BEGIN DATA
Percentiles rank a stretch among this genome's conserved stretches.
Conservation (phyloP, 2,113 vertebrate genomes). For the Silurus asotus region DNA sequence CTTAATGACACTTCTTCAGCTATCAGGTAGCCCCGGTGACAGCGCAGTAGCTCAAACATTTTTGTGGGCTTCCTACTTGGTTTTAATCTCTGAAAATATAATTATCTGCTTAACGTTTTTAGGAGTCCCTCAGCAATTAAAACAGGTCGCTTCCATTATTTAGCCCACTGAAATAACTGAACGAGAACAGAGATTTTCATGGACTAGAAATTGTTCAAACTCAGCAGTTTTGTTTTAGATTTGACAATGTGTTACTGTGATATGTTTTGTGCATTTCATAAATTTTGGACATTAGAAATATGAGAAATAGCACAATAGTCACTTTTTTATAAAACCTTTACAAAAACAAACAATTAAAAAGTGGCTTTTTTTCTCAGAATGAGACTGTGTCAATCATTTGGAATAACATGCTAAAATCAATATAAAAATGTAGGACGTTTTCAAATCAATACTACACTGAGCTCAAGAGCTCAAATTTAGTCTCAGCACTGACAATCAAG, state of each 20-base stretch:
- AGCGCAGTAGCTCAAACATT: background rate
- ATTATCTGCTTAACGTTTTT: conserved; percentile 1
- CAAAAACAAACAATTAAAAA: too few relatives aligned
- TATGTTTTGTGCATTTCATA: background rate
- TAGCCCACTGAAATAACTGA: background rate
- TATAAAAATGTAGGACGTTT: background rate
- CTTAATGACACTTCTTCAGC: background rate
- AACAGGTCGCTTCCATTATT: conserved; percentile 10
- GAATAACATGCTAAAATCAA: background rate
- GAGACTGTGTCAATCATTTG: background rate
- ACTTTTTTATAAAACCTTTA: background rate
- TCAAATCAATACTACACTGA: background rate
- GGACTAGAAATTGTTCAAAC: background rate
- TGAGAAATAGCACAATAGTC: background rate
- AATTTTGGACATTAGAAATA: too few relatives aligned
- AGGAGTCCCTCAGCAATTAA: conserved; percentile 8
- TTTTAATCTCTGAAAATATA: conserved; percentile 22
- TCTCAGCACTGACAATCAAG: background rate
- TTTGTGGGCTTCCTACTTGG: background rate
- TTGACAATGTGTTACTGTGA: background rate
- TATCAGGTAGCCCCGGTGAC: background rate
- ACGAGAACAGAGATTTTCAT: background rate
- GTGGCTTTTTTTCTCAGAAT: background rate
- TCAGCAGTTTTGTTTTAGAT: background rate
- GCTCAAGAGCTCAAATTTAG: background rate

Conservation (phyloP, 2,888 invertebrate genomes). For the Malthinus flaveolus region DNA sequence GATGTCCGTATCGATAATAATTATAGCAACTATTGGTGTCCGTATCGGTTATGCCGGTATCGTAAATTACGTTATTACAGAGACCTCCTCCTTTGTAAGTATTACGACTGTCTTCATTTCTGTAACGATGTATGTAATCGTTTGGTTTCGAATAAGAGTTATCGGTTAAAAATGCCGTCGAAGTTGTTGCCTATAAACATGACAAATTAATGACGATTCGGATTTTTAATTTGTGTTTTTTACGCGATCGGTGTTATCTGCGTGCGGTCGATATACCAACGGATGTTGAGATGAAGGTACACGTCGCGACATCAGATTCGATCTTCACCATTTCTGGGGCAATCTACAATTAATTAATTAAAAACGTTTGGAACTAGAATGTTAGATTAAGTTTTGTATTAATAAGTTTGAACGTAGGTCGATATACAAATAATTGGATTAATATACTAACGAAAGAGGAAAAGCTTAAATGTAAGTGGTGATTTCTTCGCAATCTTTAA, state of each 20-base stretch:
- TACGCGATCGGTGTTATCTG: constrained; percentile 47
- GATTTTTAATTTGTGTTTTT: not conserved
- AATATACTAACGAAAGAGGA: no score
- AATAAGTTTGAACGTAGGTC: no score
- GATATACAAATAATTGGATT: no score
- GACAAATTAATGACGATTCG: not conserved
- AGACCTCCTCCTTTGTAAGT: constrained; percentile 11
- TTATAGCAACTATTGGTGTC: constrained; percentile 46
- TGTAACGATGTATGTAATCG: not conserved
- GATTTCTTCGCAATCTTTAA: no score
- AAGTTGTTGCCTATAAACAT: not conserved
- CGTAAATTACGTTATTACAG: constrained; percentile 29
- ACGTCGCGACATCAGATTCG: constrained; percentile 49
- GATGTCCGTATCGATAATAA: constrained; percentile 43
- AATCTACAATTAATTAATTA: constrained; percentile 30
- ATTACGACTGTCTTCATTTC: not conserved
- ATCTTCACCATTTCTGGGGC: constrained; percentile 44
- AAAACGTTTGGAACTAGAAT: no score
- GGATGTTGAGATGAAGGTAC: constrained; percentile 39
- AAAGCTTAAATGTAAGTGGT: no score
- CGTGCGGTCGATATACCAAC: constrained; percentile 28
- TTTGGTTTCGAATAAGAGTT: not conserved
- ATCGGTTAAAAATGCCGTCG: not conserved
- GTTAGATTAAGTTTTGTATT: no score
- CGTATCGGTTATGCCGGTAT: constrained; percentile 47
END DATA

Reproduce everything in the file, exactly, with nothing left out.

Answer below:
Percentiles rank a stretch among this genome's conserved stretches.
Conservation (phyloP, 2,113 vertebrate genomes). For the Silurus asotus region DNA sequence CTTAATGACACTTCTTCAGCTATCAGGTAGCCCCGGTGACAGCGCAGTAGCTCAAACATTTTTGTGGGCTTCCTACTTGGTTTTAATCTCTGAAAATATAATTATCTGCTTAACGTTTTTAGGAGTCCCTCAGCAATTAAAACAGGTCGCTTCCATTATTTAGCCCACTGAAATAACTGAACGAGAACAGAGATTTTCATGGACTAGAAATTGTTCAAACTCAGCAGTTTTGTTTTAGATTTGACAATGTGTTACTGTGATATGTTTTGTGCATTTCATAAATTTTGGACATTAGAAATATGAGAAATAGCACAATAGTCACTTTTTTATAAAACCTTTACAAAAACAAACAATTAAAAAGTGGCTTTTTTTCTCAGAATGAGACTGTGTCAATCATTTGGAATAACATGCTAAAATCAATATAAAAATGTAGGACGTTTTCAAATCAATACTACACTGAGCTCAAGAGCTCAAATTTAGTCTCAGCACTGACAATCAAG, state of each 20-base stretch:
- AGCGCAGTAGCTCAAACATT: background rate
- ATTATCTGCTTAACGTTTTT: conserved; percentile 1
- CAAAAACAAACAATTAAAAA: too few relatives aligned
- TATGTTTTGTGCATTTCATA: background rate
- TAGCCCACTGAAATAACTGA: background rate
- TATAAAAATGTAGGACGTTT: background rate
- CTTAATGACACTTCTTCAGC: background rate
- AACAGGTCGCTTCCATTATT: conserved; percentile 10
- GAATAACATGCTAAAATCAA: background rate
- GAGACTGTGTCAATCATTTG: background rate
- ACTTTTTTATAAAACCTTTA: background rate
- TCAAATCAATACTACACTGA: background rate
- GGACTAGAAATTGTTCAAAC: background rate
- TGAGAAATAGCACAATAGTC: background rate
- AATTTTGGACATTAGAAATA: too few relatives aligned
- AGGAGTCCCTCAGCAATTAA: conserved; percentile 8
- TTTTAATCTCTGAAAATATA: conserved; percentile 22
- TCTCAGCACTGACAATCAAG: background rate
- TTTGTGGGCTTCCTACTTGG: background rate
- TTGACAATGTGTTACTGTGA: background rate
- TATCAGGTAGCCCCGGTGAC: background rate
- ACGAGAACAGAGATTTTCAT: background rate
- GTGGCTTTTTTTCTCAGAAT: background rate
- TCAGCAGTTTTGTTTTAGAT: background rate
- GCTCAAGAGCTCAAATTTAG: background rate

Conservation (phyloP, 2,888 invertebrate genomes). For the Malthinus flaveolus region DNA sequence GATGTCCGTATCGATAATAATTATAGCAACTATTGGTGTCCGTATCGGTTATGCCGGTATCGTAAATTACGTTATTACAGAGACCTCCTCCTTTGTAAGTATTACGACTGTCTTCATTTCTGTAACGATGTATGTAATCGTTTGGTTTCGAATAAGAGTTATCGGTTAAAAATGCCGTCGAAGTTGTTGCCTATAAACATGACAAATTAATGACGATTCGGATTTTTAATTTGTGTTTTTTACGCGATCGGTGTTATCTGCGTGCGGTCGATATACCAACGGATGTTGAGATGAAGGTACACGTCGCGACATCAGATTCGATCTTCACCATTTCTGGGGCAATCTACAATTAATTAATTAAAAACGTTTGGAACTAGAATGTTAGATTAAGTTTTGTATTAATAAGTTTGAACGTAGGTCGATATACAAATAATTGGATTAATATACTAACGAAAGAGGAAAAGCTTAAATGTAAGTGGTGATTTCTTCGCAATCTTTAA, state of each 20-base stretch:
- TACGCGATCGGTGTTATCTG: constrained; percentile 47
- GATTTTTAATTTGTGTTTTT: not conserved
- AATATACTAACGAAAGAGGA: no score
- AATAAGTTTGAACGTAGGTC: no score
- GATATACAAATAATTGGATT: no score
- GACAAATTAATGACGATTCG: not conserved
- AGACCTCCTCCTTTGTAAGT: constrained; percentile 11
- TTATAGCAACTATTGGTGTC: constrained; percentile 46
- TGTAACGATGTATGTAATCG: not conserved
- GATTTCTTCGCAATCTTTAA: no score
- AAGTTGTTGCCTATAAACAT: not conserved
- CGTAAATTACGTTATTACAG: constrained; percentile 29
- ACGTCGCGACATCAGATTCG: constrained; percentile 49
- GATGTCCGTATCGATAATAA: constrained; percentile 43
- AATCTACAATTAATTAATTA: constrained; percentile 30
- ATTACGACTGTCTTCATTTC: not conserved
- ATCTTCACCATTTCTGGGGC: constrained; percentile 44
- AAAACGTTTGGAACTAGAAT: no score
- GGATGTTGAGATGAAGGTAC: constrained; percentile 39
- AAAGCTTAAATGTAAGTGGT: no score
- CGTGCGGTCGATATACCAAC: constrained; percentile 28
- TTTGGTTTCGAATAAGAGTT: not conserved
- ATCGGTTAAAAATGCCGTCG: not conserved
- GTTAGATTAAGTTTTGTATT: no score
- CGTATCGGTTATGCCGGTAT: constrained; percentile 47